An Ethic of Consequences

Although many scholars do not attend explicitly to the ethics of climate change communication, they are not necessarily insensitive to moral concerns. Most simply assume an implicit ethical framework—consequentialism—which identifies, evaluates, and guides right action exclusively according to its overall consequences.8

Consequentialists identify various standards by which consequences should be valued and measured. Historically, the most influential version is utilitarianism, which assesses consequences by their effect on overall utility, defined by Jeremy Bentham and John Stuart Mill in terms of pleasure and pain.9 Subsequent consequentialists have defined “utility” or “happiness” in terms of other standards, such as the realization of subjective desires or preferences or more objective conceptions of welfare or well-being.10 Whatever their conception of happiness, consequentialists affirm several features of moral reasoning that can illuminate how their approach might apply to climate change communication.

First, as its name suggests, consequentialism identifies consequences as the sole criterion of moral evaluation: all actions must be evaluated or directed according to the events, outcomes, or states of affairs that are promoted or produced. This means that consequentialism is a broadly teleological theory that evaluates and determines the moral rightness or wrongness in light of an action’s contribution to a further end or telos, such as “utility,” “happiness,” or “welfare.”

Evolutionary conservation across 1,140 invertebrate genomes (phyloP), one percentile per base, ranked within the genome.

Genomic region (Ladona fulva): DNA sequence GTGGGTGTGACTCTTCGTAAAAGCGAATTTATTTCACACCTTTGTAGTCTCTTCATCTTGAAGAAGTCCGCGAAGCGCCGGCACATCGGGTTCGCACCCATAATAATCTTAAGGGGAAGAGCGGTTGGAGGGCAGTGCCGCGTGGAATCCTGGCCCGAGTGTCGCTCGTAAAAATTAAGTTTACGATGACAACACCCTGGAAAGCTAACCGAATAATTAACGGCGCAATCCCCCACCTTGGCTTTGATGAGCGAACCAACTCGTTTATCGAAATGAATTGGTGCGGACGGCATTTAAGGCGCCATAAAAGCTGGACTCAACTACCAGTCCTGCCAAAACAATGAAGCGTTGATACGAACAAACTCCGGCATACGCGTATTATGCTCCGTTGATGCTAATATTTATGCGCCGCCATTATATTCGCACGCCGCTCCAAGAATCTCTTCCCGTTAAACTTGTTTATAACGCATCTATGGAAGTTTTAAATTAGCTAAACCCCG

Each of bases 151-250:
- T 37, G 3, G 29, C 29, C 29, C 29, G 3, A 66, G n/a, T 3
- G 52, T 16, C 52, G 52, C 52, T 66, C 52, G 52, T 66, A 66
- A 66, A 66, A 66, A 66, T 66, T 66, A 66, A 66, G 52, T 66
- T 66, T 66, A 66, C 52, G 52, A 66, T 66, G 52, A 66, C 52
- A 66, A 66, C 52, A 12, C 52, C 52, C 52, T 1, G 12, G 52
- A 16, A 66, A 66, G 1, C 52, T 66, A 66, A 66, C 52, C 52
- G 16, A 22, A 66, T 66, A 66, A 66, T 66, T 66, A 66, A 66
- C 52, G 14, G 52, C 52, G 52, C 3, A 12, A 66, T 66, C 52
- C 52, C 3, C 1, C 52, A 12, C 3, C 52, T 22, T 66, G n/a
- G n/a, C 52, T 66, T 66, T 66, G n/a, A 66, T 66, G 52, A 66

Second, and relatedly, consequentialism is a largely “forward-looking” account of moral evaluation and decision-making (Driver, 2001, p. 85; Kymlicka, 2002, pp. 22–23). Because it evaluates all action in light of future states of affairs, it tends to downplay backward-looking considerations, such as who caused a particular outcome or whether it violated any moral principles or rights (Kymlicka, 2002, pp. 22–23). When consequentialists do look backward to determine responsibility or causation, they do so only because holding someone responsible might have better consequences in the future, not because holding them responsible is what they are owed or due.

Third, consequentialism tends to be a maximizing theory: in deciding between various actions, many consequentialists hold that one should choose the action that maximizes the best consequences overall (Jamieson, 2007, pp. 164–165; Kymlicka, 2002, pp. 20–22; Pettit, 1984, 1997, pp. 124–129; Williams, 1973, pp. 85–87). Most consequentialists are thus concerned with promoting value rather than honoring it. Whereas one can honor a value by respecting, exemplifying, or instantiating that value, regardless of whether it produces the best consequences, promoting a value requires optimizing it and thereby bringing about its maximal realization (see Pettit, 1989). Though some scholars hold that promoting value in a “satisficing,” or good enough, way is sufficient to justify an action (Slote, 1984), most consequentialists argue that value must be maximized rather than merely satisficed (Pettit, 1984, 1997, pp. 124–133).